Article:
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Editorial: The vital issue Congress won’t address
By Lee Hamilton
With the elections over, Congress faces a full plate when it reconvenes. There will be a lot of talk about fiscal matters, “grand bargains,” and sorting out party caucuses. But there’s one vitally important question we’re certain to hear nothing about.
That is Congress’s own behavior -- and more specifically, the behavior of its members. After what may be the most widely panned session in modern congressional history, Capitol Hill ought to use every means possible to rebuild Americans’ trust. Yet striving to ensure the ethical behavior of its members seems to be on no one’s agenda.
Earlier this year, The Washington Post detailed an array of questionable practices, from members trading stock in companies lobbying bills they were considering, to working on legislation that directly affected their financial interests. But what might seem dubious to you or me doesn’t even raise an eyebrow in Congress.
Certainly not at the ethics committees.
In the past couple of years, only two House members have been disciplined for ethical breaches. The Senate committee has sent out four “letters of admonishment.” Ethics watchdogs believe the committees are more interested in protecting members than in overseeing them.
Look, this isn’t complicated. If you’re an ordinary citizen, does these lawmakers’ behavior pass the smell test? Is it okay to use public office to help oneself and one’s family financially? I don’t think so.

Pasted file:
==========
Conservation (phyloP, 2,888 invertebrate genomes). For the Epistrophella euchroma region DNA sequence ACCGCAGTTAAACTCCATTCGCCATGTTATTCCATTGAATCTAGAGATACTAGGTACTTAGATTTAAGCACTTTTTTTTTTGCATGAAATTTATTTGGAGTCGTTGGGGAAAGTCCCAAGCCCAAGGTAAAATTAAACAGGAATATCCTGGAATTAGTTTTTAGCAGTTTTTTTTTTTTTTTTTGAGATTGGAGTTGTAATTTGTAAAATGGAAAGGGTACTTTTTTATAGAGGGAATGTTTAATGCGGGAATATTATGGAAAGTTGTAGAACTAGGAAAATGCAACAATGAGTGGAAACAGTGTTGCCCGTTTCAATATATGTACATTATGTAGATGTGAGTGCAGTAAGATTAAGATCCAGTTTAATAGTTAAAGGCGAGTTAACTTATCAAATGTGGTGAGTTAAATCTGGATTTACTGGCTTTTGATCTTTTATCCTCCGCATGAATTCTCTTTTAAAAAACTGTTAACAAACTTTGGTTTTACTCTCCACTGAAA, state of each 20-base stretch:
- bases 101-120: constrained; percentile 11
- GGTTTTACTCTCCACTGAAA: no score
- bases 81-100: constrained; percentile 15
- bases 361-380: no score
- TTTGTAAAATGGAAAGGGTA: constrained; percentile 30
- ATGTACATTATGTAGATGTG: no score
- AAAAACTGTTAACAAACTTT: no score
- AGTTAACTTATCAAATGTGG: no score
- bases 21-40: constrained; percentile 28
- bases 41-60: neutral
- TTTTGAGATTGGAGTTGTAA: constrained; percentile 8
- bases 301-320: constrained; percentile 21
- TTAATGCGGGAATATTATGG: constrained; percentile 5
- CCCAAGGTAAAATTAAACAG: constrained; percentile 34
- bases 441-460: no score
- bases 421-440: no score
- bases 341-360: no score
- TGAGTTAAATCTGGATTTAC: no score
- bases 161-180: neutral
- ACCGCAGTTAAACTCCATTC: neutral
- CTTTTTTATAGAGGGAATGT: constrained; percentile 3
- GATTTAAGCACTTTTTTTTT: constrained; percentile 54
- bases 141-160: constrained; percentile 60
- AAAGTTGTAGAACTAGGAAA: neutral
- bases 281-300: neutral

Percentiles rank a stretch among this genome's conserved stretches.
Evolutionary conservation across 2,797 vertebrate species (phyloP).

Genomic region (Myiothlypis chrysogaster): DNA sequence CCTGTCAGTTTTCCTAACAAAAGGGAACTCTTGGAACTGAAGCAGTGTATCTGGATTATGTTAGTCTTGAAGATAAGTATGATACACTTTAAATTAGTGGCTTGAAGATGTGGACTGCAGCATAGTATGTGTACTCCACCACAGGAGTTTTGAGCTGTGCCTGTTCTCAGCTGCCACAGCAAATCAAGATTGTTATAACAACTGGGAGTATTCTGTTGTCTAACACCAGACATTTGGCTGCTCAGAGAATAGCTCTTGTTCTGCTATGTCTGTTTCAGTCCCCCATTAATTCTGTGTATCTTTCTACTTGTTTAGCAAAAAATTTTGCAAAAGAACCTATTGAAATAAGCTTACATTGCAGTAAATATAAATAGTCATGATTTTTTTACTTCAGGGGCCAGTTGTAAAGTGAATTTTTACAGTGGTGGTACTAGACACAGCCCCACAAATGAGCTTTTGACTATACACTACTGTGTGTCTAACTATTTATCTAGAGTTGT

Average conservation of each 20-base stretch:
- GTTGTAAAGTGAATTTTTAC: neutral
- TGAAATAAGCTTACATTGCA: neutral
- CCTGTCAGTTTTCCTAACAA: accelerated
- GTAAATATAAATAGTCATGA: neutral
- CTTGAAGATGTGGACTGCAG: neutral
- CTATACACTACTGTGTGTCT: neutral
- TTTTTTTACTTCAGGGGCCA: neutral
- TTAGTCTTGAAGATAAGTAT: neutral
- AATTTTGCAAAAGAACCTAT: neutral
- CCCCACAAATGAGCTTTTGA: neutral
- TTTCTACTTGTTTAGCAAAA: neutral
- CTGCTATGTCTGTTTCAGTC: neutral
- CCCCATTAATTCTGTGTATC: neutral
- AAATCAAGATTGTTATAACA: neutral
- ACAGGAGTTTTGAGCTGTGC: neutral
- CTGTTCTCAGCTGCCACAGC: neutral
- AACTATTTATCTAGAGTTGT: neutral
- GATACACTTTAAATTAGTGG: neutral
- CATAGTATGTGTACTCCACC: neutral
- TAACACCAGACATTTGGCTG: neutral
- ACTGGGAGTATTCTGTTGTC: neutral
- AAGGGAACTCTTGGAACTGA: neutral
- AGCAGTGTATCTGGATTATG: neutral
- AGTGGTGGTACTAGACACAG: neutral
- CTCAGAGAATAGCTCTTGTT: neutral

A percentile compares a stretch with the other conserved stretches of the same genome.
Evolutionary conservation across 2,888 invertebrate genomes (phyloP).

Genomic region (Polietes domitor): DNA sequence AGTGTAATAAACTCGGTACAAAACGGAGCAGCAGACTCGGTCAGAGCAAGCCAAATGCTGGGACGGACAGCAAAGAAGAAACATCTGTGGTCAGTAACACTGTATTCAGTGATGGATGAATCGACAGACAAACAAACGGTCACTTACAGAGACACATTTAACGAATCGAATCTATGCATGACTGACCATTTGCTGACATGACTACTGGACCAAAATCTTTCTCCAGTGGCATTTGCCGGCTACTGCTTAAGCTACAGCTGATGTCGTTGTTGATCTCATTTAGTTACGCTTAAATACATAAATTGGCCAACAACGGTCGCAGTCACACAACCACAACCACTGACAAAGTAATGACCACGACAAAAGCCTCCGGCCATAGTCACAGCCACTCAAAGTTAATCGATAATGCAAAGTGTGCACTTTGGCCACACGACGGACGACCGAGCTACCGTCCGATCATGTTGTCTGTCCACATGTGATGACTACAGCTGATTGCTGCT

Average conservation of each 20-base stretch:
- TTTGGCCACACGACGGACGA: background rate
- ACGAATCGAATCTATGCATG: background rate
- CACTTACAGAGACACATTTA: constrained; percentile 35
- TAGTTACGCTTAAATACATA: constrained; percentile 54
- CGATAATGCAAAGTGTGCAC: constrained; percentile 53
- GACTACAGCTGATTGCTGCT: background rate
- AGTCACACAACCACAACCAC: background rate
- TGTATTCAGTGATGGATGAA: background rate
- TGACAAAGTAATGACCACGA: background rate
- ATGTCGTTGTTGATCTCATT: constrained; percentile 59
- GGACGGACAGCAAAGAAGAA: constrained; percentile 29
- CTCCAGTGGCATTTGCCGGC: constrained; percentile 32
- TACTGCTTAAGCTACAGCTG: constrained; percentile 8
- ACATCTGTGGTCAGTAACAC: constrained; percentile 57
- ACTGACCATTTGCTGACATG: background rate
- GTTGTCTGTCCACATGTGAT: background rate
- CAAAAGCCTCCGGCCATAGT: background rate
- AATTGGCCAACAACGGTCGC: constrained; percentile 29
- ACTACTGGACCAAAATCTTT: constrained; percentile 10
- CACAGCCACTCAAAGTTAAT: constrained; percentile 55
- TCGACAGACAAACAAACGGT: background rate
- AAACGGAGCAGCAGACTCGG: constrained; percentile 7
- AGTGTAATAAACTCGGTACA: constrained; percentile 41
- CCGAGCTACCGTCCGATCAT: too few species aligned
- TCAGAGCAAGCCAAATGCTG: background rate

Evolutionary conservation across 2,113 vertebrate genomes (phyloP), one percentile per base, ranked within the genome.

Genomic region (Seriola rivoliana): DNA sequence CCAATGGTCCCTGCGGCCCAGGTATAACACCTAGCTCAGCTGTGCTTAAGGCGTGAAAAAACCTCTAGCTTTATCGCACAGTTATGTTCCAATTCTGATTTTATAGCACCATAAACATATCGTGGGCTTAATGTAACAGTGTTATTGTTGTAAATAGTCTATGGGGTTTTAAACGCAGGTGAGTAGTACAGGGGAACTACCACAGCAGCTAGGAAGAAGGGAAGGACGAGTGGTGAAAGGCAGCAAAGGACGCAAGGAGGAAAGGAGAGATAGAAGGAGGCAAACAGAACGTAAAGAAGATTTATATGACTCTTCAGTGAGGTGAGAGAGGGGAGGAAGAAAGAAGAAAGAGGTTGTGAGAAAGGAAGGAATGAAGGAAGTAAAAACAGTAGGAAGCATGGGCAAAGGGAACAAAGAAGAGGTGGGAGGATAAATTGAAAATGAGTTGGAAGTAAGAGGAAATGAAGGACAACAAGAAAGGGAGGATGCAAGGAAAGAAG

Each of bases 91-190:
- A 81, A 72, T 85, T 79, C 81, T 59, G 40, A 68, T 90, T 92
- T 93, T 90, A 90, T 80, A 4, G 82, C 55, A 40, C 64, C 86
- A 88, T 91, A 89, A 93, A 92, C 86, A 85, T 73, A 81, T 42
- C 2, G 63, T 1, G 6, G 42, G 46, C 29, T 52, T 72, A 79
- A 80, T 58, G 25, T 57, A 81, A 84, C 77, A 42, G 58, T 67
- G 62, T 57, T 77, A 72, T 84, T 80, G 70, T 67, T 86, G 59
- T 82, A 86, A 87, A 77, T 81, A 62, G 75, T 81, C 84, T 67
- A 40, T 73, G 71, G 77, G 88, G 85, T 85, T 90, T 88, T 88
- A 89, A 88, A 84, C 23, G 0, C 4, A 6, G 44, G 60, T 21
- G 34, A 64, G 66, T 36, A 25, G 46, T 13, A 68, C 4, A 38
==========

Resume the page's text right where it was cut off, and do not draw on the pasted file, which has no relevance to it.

Because there is one rule that the ethics committees seem conveniently to have forgotten: It’s the rule that members should always behave in a way that reflects credit on the institution they serve. Instead, what the public sees is an institution that protects its members by holding them to a far lower standard.
This matters at the moment not just because Congress’s credibility is in the tank. Four years ago Congress did act -- though only under great pressure -- to improve its ethical standing. It created the Office of Congressional Ethics (OCE), an independent monitor that has used its scant power effectively to review members’ behavior and recommend action. The OCE seems properly to view congressional office as a public trust.
For the office to continue its work, however, half its board members will need to be replaced by the start of the new congressional term in January, because their terms are expiring. So far, House leaders of both parties -- who are charged with naming the board -- have dragged their heels.
Lee Hamilton is director of the Center on Congress at Indiana University. He was a member of the U.S. House of Representatives for 34 years.
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